In the simplest sense, 'reality television' names a set of cost-cutting measures in television production brought in by management as a response to the economic pressures faced by broadcast television trans-nationally. Some of these pressures include increased competition in media markets and growing audience fragmentation, legislative deregulation, the weakening of public broadcasting, and, specifically in the case of American-based broadcast television, spiraling costs associated with the inflated demands of already existing media celebrities. The no-brainer solution to broadcast television's economic woes involves lowering production costs by self-consciously deploying the fantasy-image economy already in place to entice 'outsiders' to offer up their labor for free.

The economy of reality television is certainly the reason for its rise to prominence. It is cheap to produce and easy to sell, and the supply of labor is apparently endless. Everybody wants to be on television.


Pretty much everything I do is as if I'm being watched anyway.
— Mike, a twenty year old student from Salem State College

Over and over again in the interviews I conduct that day in Boston, and in subsequent interviews, potential reality show contestants claim they don't really care about the money; they only want the fame. These folks line up for hours, longing for the 'life-altering experience' of being a part of TV-land, hoping to generate a saleable image-commodity for themselves.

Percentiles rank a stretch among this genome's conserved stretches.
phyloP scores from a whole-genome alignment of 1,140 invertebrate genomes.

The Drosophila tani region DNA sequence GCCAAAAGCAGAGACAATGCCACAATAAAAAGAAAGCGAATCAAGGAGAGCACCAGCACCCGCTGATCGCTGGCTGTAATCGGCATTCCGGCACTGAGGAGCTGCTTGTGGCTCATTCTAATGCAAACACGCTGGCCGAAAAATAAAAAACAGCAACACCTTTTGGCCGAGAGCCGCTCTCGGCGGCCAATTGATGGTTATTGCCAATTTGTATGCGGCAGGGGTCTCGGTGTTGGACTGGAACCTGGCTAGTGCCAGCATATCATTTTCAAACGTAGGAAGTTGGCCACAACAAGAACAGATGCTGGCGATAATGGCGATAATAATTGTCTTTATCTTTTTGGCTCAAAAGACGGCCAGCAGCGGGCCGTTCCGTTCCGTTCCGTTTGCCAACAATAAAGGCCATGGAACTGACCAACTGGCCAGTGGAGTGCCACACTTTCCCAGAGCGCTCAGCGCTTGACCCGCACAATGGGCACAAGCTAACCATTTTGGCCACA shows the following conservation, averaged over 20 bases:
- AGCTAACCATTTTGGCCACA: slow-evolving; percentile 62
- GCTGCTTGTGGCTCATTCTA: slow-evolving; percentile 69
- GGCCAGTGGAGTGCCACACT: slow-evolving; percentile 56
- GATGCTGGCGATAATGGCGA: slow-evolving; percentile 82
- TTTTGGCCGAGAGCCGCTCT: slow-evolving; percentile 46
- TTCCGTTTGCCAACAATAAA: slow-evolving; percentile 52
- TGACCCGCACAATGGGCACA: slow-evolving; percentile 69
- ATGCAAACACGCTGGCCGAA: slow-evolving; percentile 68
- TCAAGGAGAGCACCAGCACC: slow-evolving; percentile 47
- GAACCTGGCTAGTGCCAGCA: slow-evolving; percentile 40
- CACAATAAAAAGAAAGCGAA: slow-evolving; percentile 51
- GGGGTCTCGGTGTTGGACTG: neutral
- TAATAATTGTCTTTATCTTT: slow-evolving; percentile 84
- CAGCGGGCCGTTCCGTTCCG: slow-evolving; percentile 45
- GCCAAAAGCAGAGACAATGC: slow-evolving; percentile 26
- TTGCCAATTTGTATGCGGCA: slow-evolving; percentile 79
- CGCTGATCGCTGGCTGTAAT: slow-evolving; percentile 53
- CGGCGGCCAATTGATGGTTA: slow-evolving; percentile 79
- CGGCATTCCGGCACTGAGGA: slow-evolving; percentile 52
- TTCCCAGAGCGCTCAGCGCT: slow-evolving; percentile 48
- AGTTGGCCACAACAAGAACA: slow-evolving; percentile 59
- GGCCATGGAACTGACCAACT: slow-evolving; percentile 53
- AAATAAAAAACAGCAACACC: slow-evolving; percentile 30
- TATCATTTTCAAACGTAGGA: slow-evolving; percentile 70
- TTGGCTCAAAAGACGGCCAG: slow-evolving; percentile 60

ATC Tele-Sales System - TV test patternThe reason for this desire for fame is clear enough. We live in the age of phantasmagoric capital, as Ernest Sternberg calls it, where image, not information, is the driving force in the market. Workers understand that our labor involves self-production in the form of persona. Just as we accept the loading up of goods with evocative emotions and meanings by advertisers, we understand that we, ourselves, must also consciously self-present in concrete and meaningful ways. It's just as important to 'be seen' as a good nurse, executive, flight attendant, as to actually do the tasks that make up the job; "the capacity for calculated posing" is a routine job requirement. Sternberg argues that notoriety and recognition serve as "proxy indicators" of personal ability in this new economy of the image. If a person is well known, then their persona-producing capacity must be good; therefore they must be a good bet — a good worker, a good hire.

Since 1953 American courts have recognized fame as property with market value. A person's fame is seen not as a part of their identity, but rather as a commodity they have labored to produce; it is their 'publicity right.' A person's fame or 'publicity right' is deemed to be fully alienable and descendible. Celebrity Joe Piscopo had to give away half of his publicity rights to his ex-wife in a divorce case. Whenever he trades on his name she gets half the profit. David Bowie issued Bowie Bonds in 1997 — securities based on the very fact of his fame. Tiger Woods made 50 million dollars in endorsement deals in the year 2000. Fame is big business.

Reality television is the fast lane to fame. Why work as a wage slave when the promise of big payoff from being on TV is only an audition away?

Part Two

[T]he new slavery appropriates the economic value of individuals while keeping them under complete coercive control — but without asserting ownership or accepting responsibility for their survival.
— Bales


Welcome to the coliseum. Here's your net and your trident. Get to work.
— Reality show producer to casting agent